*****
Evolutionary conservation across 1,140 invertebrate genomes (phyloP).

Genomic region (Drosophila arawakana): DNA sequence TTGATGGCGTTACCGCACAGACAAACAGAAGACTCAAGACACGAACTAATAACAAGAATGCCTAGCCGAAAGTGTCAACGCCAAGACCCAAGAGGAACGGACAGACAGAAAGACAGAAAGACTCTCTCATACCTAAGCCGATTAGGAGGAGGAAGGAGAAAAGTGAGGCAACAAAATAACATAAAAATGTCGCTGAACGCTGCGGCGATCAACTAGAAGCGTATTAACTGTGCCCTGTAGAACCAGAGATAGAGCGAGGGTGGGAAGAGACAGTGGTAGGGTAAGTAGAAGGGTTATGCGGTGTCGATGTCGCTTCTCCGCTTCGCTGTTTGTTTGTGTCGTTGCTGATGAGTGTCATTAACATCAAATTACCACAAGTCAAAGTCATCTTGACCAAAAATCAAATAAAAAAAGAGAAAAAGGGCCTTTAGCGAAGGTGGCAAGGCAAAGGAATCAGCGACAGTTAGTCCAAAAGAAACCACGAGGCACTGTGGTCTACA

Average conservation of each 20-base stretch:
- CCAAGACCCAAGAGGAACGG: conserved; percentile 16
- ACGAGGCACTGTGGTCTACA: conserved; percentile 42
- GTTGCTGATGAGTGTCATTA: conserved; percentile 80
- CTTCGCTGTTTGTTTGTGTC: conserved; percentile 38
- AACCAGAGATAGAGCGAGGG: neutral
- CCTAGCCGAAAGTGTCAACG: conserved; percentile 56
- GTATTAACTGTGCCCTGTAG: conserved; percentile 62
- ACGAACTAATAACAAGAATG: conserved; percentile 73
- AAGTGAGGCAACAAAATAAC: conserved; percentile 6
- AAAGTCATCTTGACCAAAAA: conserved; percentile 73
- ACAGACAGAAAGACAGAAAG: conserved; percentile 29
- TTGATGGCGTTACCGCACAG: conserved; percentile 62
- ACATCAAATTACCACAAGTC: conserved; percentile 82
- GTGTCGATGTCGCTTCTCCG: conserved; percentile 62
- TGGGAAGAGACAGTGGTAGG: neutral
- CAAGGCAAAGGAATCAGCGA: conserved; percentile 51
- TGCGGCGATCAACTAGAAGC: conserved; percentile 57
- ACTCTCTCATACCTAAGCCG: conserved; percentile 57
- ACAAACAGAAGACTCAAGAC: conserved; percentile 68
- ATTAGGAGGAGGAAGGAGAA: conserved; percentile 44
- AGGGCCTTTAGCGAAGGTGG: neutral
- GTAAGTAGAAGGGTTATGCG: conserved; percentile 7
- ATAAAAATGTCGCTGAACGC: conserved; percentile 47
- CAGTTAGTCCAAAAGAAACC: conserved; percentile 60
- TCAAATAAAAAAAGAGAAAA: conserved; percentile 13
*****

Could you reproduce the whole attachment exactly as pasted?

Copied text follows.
Evolutionary conservation across 1,140 invertebrate genomes (phyloP).

Genomic region (Drosophila arawakana): DNA sequence TTGATGGCGTTACCGCACAGACAAACAGAAGACTCAAGACACGAACTAATAACAAGAATGCCTAGCCGAAAGTGTCAACGCCAAGACCCAAGAGGAACGGACAGACAGAAAGACAGAAAGACTCTCTCATACCTAAGCCGATTAGGAGGAGGAAGGAGAAAAGTGAGGCAACAAAATAACATAAAAATGTCGCTGAACGCTGCGGCGATCAACTAGAAGCGTATTAACTGTGCCCTGTAGAACCAGAGATAGAGCGAGGGTGGGAAGAGACAGTGGTAGGGTAAGTAGAAGGGTTATGCGGTGTCGATGTCGCTTCTCCGCTTCGCTGTTTGTTTGTGTCGTTGCTGATGAGTGTCATTAACATCAAATTACCACAAGTCAAAGTCATCTTGACCAAAAATCAAATAAAAAAAGAGAAAAAGGGCCTTTAGCGAAGGTGGCAAGGCAAAGGAATCAGCGACAGTTAGTCCAAAAGAAACCACGAGGCACTGTGGTCTACA

Average conservation of each 20-base stretch:
- CCAAGACCCAAGAGGAACGG: conserved; percentile 16
- ACGAGGCACTGTGGTCTACA: conserved; percentile 42
- GTTGCTGATGAGTGTCATTA: conserved; percentile 80
- CTTCGCTGTTTGTTTGTGTC: conserved; percentile 38
- AACCAGAGATAGAGCGAGGG: neutral
- CCTAGCCGAAAGTGTCAACG: conserved; percentile 56
- GTATTAACTGTGCCCTGTAG: conserved; percentile 62
- ACGAACTAATAACAAGAATG: conserved; percentile 73
- AAGTGAGGCAACAAAATAAC: conserved; percentile 6
- AAAGTCATCTTGACCAAAAA: conserved; percentile 73
- ACAGACAGAAAGACAGAAAG: conserved; percentile 29
- TTGATGGCGTTACCGCACAG: conserved; percentile 62
- ACATCAAATTACCACAAGTC: conserved; percentile 82
- GTGTCGATGTCGCTTCTCCG: conserved; percentile 62
- TGGGAAGAGACAGTGGTAGG: neutral
- CAAGGCAAAGGAATCAGCGA: conserved; percentile 51
- TGCGGCGATCAACTAGAAGC: conserved; percentile 57
- ACTCTCTCATACCTAAGCCG: conserved; percentile 57
- ACAAACAGAAGACTCAAGAC: conserved; percentile 68
- ATTAGGAGGAGGAAGGAGAA: conserved; percentile 44
- AGGGCCTTTAGCGAAGGTGG: neutral
- GTAAGTAGAAGGGTTATGCG: conserved; percentile 7
- ATAAAAATGTCGCTGAACGC: conserved; percentile 47
- CAGTTAGTCCAAAAGAAACC: conserved; percentile 60
- TCAAATAAAAAAAGAGAAAA: conserved; percentile 13